States began competing with each other soon after liberalisation in the early 1990s. Instead of attracting the attention of New Delhi to invest into industries in their states, the governments of Maharashtra and Gujarat focused on attracting private enterprise. Tamil Nadu followed soon and so did Karnataka. These states have gained a lot in terms of accelerating their economic growth from their initiatives to attract investments.
Agrarian states such as Punjab and Haryana have not been very keen participants in the race to attract private investments. Agriculture has been an area of protection, not competition. Competition has focused a lot less on the quality of life offered to inhabitants of a state. Competition to attract superior human capital, of course, has been completely absent. Its always been about attracting financial capital and not human capital.
We know a little about the migration of low-skilled labour from labour surplus states such as Bihar to Punjab and even Kerala. But, we know little about the migration of high-skilled labour. It would be interesting to measure the migration of high-skilled labour into IT hubs, for example, over the past two decades. It takes the Census office a long time to release migration data. But, when it arrives, it would be interesting to see the movement of human capital across states in the 2000s. This was the period when the IT boom was in full bloom, when Bangalore and Gurgaon became labour magnets and when urbanisation expanded immensely.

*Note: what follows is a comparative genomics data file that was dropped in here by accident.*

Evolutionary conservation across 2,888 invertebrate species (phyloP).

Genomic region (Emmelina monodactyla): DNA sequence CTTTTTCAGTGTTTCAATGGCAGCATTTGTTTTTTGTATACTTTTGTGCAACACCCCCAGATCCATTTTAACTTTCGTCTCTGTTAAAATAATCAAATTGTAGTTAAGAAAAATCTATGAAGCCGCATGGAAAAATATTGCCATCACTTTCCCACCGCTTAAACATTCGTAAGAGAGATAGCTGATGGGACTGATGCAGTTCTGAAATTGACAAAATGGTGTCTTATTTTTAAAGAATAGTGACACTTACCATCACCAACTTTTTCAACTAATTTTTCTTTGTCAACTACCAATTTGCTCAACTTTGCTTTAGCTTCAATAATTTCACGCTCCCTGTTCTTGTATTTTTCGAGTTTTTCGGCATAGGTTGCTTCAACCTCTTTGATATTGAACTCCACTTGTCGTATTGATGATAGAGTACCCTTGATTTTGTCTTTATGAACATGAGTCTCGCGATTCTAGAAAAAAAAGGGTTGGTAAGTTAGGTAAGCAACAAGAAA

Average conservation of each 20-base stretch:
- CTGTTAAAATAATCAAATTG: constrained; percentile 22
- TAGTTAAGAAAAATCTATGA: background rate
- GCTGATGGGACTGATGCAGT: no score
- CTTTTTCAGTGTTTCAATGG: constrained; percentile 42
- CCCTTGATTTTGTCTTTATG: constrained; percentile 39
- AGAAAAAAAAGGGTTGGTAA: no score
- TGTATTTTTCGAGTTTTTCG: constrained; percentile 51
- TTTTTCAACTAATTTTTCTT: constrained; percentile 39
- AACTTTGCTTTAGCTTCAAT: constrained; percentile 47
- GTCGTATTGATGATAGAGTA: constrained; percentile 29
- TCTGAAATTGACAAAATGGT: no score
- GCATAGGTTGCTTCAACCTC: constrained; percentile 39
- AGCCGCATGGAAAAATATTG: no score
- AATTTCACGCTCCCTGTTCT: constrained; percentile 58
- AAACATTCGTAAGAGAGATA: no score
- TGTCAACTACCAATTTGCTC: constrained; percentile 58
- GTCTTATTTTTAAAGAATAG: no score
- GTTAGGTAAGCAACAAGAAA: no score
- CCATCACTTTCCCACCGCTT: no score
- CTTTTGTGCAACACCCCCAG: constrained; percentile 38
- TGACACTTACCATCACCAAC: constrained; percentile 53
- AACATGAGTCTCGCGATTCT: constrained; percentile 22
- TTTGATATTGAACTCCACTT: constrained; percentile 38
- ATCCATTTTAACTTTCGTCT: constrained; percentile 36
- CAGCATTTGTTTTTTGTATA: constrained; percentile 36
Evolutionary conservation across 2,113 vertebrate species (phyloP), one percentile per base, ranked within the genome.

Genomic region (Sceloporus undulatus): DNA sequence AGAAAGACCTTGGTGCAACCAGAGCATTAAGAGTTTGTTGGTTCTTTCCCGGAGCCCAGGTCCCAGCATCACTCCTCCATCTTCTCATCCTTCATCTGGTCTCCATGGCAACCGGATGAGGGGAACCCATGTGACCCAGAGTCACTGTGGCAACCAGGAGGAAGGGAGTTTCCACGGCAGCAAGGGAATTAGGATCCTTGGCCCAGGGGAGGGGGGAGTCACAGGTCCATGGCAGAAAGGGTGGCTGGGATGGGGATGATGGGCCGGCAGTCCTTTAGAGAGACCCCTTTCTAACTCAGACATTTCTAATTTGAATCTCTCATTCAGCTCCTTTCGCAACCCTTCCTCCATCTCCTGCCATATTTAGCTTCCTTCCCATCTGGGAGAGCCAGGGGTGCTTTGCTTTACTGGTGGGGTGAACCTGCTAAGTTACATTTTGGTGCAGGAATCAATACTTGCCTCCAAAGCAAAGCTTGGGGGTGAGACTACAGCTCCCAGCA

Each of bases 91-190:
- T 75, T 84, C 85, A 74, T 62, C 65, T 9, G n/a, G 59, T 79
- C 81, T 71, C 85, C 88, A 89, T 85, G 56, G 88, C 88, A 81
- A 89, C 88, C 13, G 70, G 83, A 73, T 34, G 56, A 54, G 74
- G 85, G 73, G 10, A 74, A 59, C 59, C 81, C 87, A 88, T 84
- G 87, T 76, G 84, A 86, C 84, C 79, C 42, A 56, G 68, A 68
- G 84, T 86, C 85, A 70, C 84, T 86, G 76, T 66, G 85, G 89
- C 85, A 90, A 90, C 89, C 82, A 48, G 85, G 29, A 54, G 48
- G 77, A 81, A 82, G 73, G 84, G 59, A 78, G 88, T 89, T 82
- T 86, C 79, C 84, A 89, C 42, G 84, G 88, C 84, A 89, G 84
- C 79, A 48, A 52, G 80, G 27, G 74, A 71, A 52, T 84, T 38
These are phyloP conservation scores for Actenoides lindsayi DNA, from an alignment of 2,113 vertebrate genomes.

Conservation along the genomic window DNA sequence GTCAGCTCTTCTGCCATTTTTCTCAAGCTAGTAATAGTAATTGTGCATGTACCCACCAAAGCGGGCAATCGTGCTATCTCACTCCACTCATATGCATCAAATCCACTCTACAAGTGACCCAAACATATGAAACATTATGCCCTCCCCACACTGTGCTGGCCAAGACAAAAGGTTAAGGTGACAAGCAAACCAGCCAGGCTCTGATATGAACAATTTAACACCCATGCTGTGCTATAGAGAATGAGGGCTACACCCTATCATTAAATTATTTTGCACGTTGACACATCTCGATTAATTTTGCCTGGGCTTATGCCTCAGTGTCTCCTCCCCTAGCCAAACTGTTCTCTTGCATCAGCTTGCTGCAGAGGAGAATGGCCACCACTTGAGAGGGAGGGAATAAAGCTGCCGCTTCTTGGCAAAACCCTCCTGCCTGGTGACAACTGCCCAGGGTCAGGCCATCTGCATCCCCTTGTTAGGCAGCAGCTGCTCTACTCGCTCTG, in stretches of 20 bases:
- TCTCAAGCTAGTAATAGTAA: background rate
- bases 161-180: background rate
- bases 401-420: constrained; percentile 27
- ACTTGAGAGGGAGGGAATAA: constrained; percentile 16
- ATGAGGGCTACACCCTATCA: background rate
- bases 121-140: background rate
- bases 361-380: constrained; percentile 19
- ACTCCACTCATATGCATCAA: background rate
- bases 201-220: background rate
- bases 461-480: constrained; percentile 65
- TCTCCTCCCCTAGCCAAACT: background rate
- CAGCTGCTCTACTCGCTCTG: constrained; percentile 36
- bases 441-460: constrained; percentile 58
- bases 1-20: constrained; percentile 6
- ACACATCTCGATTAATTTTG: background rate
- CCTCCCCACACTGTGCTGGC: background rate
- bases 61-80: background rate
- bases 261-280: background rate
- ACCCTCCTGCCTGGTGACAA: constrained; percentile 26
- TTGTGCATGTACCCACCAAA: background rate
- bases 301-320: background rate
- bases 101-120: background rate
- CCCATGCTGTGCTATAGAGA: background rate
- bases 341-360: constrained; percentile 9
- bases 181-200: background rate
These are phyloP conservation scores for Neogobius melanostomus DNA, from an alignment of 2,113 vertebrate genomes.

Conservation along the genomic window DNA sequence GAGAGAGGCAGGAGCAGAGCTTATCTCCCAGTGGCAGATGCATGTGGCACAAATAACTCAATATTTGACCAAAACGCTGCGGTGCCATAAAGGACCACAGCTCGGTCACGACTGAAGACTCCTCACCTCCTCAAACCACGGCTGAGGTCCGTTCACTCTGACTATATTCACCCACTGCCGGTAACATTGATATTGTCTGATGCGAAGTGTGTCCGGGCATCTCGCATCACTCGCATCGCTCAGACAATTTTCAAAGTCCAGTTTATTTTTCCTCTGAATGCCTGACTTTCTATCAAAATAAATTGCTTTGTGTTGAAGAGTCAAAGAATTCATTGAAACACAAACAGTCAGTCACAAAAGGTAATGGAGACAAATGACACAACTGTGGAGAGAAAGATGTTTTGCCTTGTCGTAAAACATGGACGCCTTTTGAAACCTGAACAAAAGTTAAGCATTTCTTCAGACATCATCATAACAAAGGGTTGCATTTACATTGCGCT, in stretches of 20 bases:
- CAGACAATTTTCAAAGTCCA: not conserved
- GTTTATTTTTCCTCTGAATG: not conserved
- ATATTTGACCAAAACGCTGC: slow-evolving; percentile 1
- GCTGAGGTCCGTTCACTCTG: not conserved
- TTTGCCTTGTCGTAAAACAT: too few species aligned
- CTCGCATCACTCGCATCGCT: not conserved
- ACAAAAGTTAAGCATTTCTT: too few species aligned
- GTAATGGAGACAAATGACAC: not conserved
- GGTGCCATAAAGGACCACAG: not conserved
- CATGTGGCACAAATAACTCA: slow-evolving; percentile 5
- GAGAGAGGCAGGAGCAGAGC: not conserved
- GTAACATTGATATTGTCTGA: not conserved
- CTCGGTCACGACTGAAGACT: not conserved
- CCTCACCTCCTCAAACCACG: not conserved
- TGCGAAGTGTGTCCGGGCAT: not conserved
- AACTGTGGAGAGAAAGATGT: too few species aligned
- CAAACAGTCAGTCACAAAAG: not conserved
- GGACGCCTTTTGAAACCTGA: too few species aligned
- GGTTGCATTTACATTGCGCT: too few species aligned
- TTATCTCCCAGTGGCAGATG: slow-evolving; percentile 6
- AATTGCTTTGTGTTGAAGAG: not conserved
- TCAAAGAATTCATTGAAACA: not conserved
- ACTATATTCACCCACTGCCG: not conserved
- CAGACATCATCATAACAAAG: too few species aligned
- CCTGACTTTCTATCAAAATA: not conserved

Did the so-called success of the Gujarat model lead to greater migration into the state? This is perhaps, the ultimate measure of the success and therefore attractiveness of a state. The best reflection of the success of the American model of growth is its attractiveness as the ultimate destination to the most ambitious people in the world. The question within India is, do the most ambitious people—whether in business or in cultural exposition—feel that Gujarat would be the ultimate destination of residence? Would an ambitious family of small-town India prefer to send their children to Ahmedabad rather than Delhi, Mumbai, Bangalore, Chennai or Hyderabad for a better future?
Delhi and Mumbai were always attractive destinations for human capital and they continue to be so. Kolkata was an attractive destination to the impoverished neighbourhood, but it seems to have lost out following the long rule of the Communist government in the state that wasn’t too kind to private capital. Bangalore,